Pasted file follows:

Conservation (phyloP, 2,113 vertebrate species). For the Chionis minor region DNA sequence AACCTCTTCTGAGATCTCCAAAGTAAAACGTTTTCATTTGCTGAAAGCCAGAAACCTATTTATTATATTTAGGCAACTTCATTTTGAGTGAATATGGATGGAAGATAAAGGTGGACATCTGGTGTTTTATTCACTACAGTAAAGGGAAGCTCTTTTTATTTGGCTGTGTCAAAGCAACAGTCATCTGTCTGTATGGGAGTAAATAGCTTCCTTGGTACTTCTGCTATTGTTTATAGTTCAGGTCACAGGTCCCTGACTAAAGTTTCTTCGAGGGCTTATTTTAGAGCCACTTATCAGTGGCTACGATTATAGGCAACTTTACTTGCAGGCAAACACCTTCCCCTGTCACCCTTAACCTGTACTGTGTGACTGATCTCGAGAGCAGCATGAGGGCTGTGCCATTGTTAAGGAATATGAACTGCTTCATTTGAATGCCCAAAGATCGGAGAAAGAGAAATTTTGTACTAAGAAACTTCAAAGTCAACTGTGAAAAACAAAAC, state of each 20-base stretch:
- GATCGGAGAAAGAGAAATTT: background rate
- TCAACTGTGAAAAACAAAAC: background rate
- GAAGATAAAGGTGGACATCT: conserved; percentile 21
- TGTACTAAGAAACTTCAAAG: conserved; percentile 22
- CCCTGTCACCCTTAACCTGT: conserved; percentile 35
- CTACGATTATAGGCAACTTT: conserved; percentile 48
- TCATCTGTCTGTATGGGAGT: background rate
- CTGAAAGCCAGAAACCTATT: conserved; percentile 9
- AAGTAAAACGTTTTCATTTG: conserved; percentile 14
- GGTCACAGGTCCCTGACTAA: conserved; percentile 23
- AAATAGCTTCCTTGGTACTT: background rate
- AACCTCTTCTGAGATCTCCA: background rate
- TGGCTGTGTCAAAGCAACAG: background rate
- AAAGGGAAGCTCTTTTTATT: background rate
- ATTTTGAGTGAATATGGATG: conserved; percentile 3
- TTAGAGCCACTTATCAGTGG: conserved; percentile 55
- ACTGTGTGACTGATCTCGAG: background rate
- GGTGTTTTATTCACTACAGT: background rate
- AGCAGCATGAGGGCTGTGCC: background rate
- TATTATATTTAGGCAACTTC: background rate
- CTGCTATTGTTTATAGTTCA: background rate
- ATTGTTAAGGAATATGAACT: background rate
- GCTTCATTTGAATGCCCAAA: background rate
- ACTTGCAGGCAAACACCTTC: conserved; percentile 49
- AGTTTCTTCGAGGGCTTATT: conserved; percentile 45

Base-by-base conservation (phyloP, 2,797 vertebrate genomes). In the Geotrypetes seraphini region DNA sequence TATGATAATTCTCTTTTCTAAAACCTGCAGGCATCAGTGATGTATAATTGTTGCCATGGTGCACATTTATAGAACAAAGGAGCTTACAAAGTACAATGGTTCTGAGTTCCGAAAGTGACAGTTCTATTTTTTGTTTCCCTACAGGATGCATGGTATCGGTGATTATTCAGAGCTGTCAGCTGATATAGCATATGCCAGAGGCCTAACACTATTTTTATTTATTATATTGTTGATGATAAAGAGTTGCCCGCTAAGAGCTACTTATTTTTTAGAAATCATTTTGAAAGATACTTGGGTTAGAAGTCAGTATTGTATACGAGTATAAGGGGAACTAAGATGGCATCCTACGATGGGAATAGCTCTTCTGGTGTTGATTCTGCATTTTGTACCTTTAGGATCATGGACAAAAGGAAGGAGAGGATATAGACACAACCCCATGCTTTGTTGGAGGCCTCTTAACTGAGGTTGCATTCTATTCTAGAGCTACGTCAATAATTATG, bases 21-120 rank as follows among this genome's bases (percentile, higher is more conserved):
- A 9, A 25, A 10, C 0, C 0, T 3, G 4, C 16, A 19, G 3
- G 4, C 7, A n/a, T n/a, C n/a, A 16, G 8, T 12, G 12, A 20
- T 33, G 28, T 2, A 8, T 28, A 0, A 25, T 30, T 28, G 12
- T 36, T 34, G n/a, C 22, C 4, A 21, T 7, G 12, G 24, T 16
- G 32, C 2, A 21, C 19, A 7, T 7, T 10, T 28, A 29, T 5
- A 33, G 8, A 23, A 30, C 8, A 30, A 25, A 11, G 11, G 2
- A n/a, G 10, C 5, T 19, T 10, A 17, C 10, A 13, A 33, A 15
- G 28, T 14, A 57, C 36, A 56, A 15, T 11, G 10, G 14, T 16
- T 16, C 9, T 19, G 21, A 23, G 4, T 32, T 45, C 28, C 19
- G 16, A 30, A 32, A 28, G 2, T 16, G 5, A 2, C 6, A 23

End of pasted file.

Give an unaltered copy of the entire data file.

Conservation (phyloP, 2,113 vertebrate species). For the Chionis minor region DNA sequence AACCTCTTCTGAGATCTCCAAAGTAAAACGTTTTCATTTGCTGAAAGCCAGAAACCTATTTATTATATTTAGGCAACTTCATTTTGAGTGAATATGGATGGAAGATAAAGGTGGACATCTGGTGTTTTATTCACTACAGTAAAGGGAAGCTCTTTTTATTTGGCTGTGTCAAAGCAACAGTCATCTGTCTGTATGGGAGTAAATAGCTTCCTTGGTACTTCTGCTATTGTTTATAGTTCAGGTCACAGGTCCCTGACTAAAGTTTCTTCGAGGGCTTATTTTAGAGCCACTTATCAGTGGCTACGATTATAGGCAACTTTACTTGCAGGCAAACACCTTCCCCTGTCACCCTTAACCTGTACTGTGTGACTGATCTCGAGAGCAGCATGAGGGCTGTGCCATTGTTAAGGAATATGAACTGCTTCATTTGAATGCCCAAAGATCGGAGAAAGAGAAATTTTGTACTAAGAAACTTCAAAGTCAACTGTGAAAAACAAAAC, state of each 20-base stretch:
- GATCGGAGAAAGAGAAATTT: background rate
- TCAACTGTGAAAAACAAAAC: background rate
- GAAGATAAAGGTGGACATCT: conserved; percentile 21
- TGTACTAAGAAACTTCAAAG: conserved; percentile 22
- CCCTGTCACCCTTAACCTGT: conserved; percentile 35
- CTACGATTATAGGCAACTTT: conserved; percentile 48
- TCATCTGTCTGTATGGGAGT: background rate
- CTGAAAGCCAGAAACCTATT: conserved; percentile 9
- AAGTAAAACGTTTTCATTTG: conserved; percentile 14
- GGTCACAGGTCCCTGACTAA: conserved; percentile 23
- AAATAGCTTCCTTGGTACTT: background rate
- AACCTCTTCTGAGATCTCCA: background rate
- TGGCTGTGTCAAAGCAACAG: background rate
- AAAGGGAAGCTCTTTTTATT: background rate
- ATTTTGAGTGAATATGGATG: conserved; percentile 3
- TTAGAGCCACTTATCAGTGG: conserved; percentile 55
- ACTGTGTGACTGATCTCGAG: background rate
- GGTGTTTTATTCACTACAGT: background rate
- AGCAGCATGAGGGCTGTGCC: background rate
- TATTATATTTAGGCAACTTC: background rate
- CTGCTATTGTTTATAGTTCA: background rate
- ATTGTTAAGGAATATGAACT: background rate
- GCTTCATTTGAATGCCCAAA: background rate
- ACTTGCAGGCAAACACCTTC: conserved; percentile 49
- AGTTTCTTCGAGGGCTTATT: conserved; percentile 45

Base-by-base conservation (phyloP, 2,797 vertebrate genomes). In the Geotrypetes seraphini region DNA sequence TATGATAATTCTCTTTTCTAAAACCTGCAGGCATCAGTGATGTATAATTGTTGCCATGGTGCACATTTATAGAACAAAGGAGCTTACAAAGTACAATGGTTCTGAGTTCCGAAAGTGACAGTTCTATTTTTTGTTTCCCTACAGGATGCATGGTATCGGTGATTATTCAGAGCTGTCAGCTGATATAGCATATGCCAGAGGCCTAACACTATTTTTATTTATTATATTGTTGATGATAAAGAGTTGCCCGCTAAGAGCTACTTATTTTTTAGAAATCATTTTGAAAGATACTTGGGTTAGAAGTCAGTATTGTATACGAGTATAAGGGGAACTAAGATGGCATCCTACGATGGGAATAGCTCTTCTGGTGTTGATTCTGCATTTTGTACCTTTAGGATCATGGACAAAAGGAAGGAGAGGATATAGACACAACCCCATGCTTTGTTGGAGGCCTCTTAACTGAGGTTGCATTCTATTCTAGAGCTACGTCAATAATTATG, bases 21-120 rank as follows among this genome's bases (percentile, higher is more conserved):
- A 9, A 25, A 10, C 0, C 0, T 3, G 4, C 16, A 19, G 3
- G 4, C 7, A n/a, T n/a, C n/a, A 16, G 8, T 12, G 12, A 20
- T 33, G 28, T 2, A 8, T 28, A 0, A 25, T 30, T 28, G 12
- T 36, T 34, G n/a, C 22, C 4, A 21, T 7, G 12, G 24, T 16
- G 32, C 2, A 21, C 19, A 7, T 7, T 10, T 28, A 29, T 5
- A 33, G 8, A 23, A 30, C 8, A 30, A 25, A 11, G 11, G 2
- A n/a, G 10, C 5, T 19, T 10, A 17, C 10, A 13, A 33, A 15
- G 28, T 14, A 57, C 36, A 56, A 15, T 11, G 10, G 14, T 16
- T 16, C 9, T 19, G 21, A 23, G 4, T 32, T 45, C 28, C 19
- G 16, A 30, A 32, A 28, G 2, T 16, G 5, A 2, C 6, A 23